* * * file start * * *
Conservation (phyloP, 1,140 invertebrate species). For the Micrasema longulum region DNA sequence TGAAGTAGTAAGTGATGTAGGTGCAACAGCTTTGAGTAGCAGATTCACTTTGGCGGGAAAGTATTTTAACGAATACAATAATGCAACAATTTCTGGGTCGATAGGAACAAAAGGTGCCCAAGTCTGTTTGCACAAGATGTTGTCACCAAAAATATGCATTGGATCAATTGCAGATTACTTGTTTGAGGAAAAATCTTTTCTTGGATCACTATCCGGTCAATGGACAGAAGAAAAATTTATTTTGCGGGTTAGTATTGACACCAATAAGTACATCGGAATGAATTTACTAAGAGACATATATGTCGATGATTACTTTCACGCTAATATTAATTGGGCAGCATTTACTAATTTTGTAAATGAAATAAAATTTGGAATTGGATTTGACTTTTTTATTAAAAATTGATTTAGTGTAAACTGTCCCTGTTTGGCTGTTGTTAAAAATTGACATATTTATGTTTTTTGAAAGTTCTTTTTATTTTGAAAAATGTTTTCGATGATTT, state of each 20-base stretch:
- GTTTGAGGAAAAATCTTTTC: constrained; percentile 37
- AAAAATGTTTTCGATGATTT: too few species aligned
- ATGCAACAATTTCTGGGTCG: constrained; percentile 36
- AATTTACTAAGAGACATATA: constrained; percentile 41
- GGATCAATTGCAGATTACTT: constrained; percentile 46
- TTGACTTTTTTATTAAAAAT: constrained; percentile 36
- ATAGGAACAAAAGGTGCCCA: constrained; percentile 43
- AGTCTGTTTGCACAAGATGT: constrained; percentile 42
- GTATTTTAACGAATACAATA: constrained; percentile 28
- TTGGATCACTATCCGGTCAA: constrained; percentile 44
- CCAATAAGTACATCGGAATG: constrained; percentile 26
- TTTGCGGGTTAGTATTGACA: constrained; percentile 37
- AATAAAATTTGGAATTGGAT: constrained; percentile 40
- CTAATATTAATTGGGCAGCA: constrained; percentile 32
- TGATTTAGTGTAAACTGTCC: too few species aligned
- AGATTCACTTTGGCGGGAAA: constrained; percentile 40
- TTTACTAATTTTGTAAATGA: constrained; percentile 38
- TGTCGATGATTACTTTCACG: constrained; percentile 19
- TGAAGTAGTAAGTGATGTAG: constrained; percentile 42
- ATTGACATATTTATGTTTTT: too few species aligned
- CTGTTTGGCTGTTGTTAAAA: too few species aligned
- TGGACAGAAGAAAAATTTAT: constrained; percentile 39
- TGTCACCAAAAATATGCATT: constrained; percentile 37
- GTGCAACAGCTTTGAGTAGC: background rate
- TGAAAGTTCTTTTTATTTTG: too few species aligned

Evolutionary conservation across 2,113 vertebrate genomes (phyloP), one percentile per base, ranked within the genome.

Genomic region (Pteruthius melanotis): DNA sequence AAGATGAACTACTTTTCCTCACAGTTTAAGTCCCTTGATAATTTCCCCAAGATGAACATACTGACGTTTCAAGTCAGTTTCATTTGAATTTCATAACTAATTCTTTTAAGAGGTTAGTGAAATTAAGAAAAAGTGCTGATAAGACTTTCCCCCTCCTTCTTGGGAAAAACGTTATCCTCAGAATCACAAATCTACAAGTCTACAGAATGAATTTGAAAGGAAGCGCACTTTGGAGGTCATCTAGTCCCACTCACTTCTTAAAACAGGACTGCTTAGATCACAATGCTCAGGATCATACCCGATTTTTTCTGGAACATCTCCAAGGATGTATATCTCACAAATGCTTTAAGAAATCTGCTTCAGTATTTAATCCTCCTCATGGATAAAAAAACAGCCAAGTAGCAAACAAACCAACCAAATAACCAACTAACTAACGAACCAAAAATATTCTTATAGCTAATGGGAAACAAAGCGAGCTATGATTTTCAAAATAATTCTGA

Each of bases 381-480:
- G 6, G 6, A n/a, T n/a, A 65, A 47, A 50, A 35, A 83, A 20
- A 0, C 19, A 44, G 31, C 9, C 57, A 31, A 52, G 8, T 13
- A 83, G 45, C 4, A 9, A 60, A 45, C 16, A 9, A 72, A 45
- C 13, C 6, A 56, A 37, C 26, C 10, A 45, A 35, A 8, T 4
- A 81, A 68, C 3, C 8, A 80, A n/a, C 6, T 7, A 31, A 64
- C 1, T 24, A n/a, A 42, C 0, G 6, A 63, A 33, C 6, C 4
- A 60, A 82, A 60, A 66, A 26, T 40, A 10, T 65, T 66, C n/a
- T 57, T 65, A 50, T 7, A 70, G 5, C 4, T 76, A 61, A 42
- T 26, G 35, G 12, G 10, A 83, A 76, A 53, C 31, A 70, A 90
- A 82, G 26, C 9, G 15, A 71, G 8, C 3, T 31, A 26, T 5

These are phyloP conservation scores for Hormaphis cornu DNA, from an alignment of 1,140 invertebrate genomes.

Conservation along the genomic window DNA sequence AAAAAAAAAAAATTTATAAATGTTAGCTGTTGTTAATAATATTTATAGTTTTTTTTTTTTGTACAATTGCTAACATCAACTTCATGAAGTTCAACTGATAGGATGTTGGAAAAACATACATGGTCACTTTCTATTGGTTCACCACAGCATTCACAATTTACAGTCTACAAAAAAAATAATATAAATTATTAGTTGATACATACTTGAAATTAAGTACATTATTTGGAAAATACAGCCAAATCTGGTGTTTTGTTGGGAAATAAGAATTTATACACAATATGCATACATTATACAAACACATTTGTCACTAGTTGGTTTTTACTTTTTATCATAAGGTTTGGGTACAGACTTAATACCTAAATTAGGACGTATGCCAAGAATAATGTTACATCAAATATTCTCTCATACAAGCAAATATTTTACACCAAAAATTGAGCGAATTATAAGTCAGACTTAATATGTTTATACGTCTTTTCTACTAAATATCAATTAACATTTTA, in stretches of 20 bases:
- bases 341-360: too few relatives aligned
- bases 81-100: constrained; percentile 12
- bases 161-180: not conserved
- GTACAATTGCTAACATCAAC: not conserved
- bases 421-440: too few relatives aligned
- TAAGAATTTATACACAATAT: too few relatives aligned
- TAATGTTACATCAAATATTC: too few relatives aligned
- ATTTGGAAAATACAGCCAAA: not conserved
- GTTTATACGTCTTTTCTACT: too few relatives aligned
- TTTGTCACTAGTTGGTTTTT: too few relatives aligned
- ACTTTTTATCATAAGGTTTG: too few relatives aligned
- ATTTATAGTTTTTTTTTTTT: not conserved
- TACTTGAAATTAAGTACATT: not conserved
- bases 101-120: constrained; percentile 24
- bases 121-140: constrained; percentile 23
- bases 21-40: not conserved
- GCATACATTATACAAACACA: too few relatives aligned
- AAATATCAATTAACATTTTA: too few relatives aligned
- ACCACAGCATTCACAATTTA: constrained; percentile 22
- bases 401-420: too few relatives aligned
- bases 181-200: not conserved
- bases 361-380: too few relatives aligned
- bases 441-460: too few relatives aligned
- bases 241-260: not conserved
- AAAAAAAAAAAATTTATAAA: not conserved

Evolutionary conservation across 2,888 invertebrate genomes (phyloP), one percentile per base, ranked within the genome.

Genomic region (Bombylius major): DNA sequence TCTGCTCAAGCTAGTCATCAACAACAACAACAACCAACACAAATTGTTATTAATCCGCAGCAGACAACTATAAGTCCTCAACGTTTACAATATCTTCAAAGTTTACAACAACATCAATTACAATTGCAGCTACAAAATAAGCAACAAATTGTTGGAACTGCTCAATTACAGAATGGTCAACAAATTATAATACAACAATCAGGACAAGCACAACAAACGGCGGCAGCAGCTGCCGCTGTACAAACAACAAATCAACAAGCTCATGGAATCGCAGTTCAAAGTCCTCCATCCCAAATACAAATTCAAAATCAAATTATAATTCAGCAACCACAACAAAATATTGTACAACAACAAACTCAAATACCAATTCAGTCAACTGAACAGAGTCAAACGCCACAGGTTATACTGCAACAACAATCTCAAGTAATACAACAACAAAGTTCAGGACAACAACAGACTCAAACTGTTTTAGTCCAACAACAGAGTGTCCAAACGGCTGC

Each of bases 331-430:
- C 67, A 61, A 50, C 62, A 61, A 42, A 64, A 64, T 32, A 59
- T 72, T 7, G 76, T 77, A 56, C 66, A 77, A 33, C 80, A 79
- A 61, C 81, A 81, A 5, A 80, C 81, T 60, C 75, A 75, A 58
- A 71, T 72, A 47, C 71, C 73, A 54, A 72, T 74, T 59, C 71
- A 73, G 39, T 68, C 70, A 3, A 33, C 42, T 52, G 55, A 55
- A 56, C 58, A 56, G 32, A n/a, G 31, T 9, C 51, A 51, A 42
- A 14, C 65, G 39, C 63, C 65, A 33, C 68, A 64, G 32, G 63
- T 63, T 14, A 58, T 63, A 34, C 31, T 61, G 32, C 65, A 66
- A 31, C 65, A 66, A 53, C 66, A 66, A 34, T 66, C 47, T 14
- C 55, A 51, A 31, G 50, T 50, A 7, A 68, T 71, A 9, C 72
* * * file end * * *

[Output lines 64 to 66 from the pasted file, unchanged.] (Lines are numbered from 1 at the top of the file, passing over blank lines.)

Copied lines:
- bases 441-460: too few relatives aligned
- bases 241-260: not conserved
- AAAAAAAAAAAATTTATAAA: not conserved